The National Registry of Exonerations (“Registry”) marked 2013 as a record setting year for exonerations. As of August 2014, there were 91 known exonerations that occurred in 2013, bringing the total number to 1,427. According to the Registry, exonerations are only counted when the defendant is
declared to be factually innocent by a government official or agency with the authority to make that declaration;” or the defendant is “relieved of all the consequences of the criminal conviction by a government official or body with the authority to take that action.
Notably, the Registry continues to report a stark rise in exonerations based upon a post-trial finding that the defendant was convicted of a crime that did not occur. In such instances, a person is “convicted of a crime that did not occur, either because an accident or a suicide was mistaken for a crime, or because the exoneree was accused of a fabricated crime that never happened.” The Registry reports that almost one third of the 2013 exonerations were in cases in which no crime occurred. To date, a number of “crime-less” cases have already been reported for 2014. Many of the recent “crime-less” exonerations involved child abuse prosecutions, which were overturned due to improper police interrogation techniques when questioning minors, and/or the prosecution’s reliance upon suspect medical evidence.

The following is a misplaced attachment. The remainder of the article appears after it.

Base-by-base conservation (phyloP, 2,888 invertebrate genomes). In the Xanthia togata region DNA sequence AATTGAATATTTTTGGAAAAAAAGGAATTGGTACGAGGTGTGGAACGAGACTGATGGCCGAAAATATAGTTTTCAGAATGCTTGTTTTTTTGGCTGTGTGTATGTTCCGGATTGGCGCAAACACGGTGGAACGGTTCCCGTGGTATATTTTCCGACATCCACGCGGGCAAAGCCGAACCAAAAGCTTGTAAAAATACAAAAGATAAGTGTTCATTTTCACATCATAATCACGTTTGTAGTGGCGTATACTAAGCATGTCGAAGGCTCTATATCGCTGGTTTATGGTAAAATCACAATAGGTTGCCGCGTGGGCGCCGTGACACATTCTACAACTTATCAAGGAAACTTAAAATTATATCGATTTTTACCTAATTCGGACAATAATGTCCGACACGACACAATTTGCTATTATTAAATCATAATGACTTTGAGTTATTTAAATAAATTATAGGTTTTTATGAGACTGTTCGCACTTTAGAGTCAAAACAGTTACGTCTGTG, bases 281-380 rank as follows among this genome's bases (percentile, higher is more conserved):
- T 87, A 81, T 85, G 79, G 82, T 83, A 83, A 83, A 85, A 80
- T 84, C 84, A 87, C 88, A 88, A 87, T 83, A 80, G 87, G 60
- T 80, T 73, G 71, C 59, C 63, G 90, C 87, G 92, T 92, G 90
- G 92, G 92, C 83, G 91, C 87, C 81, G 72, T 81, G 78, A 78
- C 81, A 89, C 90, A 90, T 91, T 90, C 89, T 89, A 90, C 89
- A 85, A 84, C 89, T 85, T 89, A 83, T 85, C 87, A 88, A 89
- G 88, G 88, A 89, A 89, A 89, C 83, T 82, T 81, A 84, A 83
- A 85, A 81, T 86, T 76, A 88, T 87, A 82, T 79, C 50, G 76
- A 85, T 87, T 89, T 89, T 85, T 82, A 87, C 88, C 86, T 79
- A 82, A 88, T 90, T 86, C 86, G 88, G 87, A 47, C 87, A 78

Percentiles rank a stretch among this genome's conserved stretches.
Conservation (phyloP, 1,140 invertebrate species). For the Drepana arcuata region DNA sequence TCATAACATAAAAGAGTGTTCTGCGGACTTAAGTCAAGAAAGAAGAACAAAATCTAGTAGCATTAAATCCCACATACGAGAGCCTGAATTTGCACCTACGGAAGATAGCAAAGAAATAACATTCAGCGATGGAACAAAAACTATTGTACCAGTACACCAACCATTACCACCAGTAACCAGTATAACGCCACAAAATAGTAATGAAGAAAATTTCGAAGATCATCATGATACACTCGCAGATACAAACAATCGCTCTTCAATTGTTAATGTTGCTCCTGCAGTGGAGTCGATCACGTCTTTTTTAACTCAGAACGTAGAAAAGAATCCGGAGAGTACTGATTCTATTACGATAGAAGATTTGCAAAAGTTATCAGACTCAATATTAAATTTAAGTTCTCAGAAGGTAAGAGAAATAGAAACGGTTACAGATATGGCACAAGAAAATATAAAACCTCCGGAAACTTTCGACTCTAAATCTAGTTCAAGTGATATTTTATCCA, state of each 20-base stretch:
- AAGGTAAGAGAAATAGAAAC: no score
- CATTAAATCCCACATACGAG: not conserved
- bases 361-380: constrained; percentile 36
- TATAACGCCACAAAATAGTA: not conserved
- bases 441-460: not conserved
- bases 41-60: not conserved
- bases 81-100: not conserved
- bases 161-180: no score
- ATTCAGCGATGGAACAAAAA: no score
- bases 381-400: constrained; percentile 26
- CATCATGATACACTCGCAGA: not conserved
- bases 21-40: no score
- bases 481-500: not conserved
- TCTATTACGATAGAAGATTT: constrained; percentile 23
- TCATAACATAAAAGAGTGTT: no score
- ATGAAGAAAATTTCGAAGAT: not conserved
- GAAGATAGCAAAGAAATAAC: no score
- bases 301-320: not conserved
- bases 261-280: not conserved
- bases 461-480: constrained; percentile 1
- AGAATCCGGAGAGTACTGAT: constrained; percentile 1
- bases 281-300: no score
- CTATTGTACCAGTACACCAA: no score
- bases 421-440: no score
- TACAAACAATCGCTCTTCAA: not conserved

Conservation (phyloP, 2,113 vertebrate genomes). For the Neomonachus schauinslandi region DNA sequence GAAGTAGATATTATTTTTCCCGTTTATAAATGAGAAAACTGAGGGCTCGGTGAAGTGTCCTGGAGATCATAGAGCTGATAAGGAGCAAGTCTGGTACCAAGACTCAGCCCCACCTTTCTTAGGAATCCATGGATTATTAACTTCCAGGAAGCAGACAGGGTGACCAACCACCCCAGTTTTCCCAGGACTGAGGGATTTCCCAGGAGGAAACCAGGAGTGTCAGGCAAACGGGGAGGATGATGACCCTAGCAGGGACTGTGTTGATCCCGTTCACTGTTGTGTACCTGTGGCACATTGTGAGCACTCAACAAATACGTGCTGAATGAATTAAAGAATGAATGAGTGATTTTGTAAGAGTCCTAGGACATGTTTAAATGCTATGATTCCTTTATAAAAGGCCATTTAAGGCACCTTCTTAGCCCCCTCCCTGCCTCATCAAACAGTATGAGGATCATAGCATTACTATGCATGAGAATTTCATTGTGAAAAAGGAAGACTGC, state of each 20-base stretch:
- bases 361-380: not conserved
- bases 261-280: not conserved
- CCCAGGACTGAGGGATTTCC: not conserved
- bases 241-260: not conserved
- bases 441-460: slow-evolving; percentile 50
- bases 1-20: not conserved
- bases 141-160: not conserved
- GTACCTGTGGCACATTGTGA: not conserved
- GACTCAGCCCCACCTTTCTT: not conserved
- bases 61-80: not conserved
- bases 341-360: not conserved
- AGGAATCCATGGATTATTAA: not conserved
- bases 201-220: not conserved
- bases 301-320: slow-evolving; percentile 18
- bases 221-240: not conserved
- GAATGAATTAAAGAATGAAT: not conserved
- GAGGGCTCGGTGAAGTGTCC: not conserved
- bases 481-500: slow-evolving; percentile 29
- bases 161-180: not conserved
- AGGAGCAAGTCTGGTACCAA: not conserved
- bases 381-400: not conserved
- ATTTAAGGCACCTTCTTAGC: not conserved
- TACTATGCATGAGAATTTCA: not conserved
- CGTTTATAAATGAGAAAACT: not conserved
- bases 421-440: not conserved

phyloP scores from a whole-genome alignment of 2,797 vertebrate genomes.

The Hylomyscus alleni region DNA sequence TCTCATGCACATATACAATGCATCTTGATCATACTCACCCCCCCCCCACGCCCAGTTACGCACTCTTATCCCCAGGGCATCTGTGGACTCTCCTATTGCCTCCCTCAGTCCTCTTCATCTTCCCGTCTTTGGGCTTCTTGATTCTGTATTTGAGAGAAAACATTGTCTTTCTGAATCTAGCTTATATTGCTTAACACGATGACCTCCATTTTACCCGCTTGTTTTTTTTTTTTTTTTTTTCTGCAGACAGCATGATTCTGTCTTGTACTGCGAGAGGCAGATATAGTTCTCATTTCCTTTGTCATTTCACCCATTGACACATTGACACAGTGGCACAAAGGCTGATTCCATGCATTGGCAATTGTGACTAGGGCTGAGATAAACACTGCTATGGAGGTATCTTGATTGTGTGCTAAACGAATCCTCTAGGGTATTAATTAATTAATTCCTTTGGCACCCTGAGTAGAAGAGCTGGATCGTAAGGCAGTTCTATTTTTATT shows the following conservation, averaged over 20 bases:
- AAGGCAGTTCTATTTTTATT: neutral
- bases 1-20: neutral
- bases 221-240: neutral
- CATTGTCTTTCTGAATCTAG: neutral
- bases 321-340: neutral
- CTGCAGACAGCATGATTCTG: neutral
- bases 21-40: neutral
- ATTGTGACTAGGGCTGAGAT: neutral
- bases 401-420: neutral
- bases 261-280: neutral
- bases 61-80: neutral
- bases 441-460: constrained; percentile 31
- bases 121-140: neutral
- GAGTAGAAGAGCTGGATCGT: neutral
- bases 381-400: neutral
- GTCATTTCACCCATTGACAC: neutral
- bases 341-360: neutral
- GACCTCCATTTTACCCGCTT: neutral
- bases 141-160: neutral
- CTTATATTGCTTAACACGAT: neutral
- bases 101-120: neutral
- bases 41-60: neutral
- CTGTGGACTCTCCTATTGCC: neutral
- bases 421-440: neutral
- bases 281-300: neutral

Unfortunately, there are many obstacles to re-investigating and presenting a “crime-less case” for review, since such cases are generally based upon circumstantial evidence. The Registry reported that a majority of reported “no-crime” convictions resulted from the prosecution’s presentation of false testimony, and its unfettered reliance on cooperators, informants, and rogue police officers. Other no-crime convictions resulted from the prosecutions reliance on faulty scientific evidence, which incorrectly determined instances of arson and/or murder.
Earlier this year, Professor Samuel Gross of Michigan University School of Law noted that “these cases used to be very uncommon, as they are extremely hard to prove,” given that “there’s no DNA to prove someone else guilty, and no alternative confession to draw upon.” However, Professor Gross explained that the recent rise in crime-less exonerations is a hopeful sign that “prosecutors and judges have become more sensitive to the dangers of false accusations and are more willing to consider that a person is innocent even where this is no DNA to test or an alternative perpetrator coming forward.”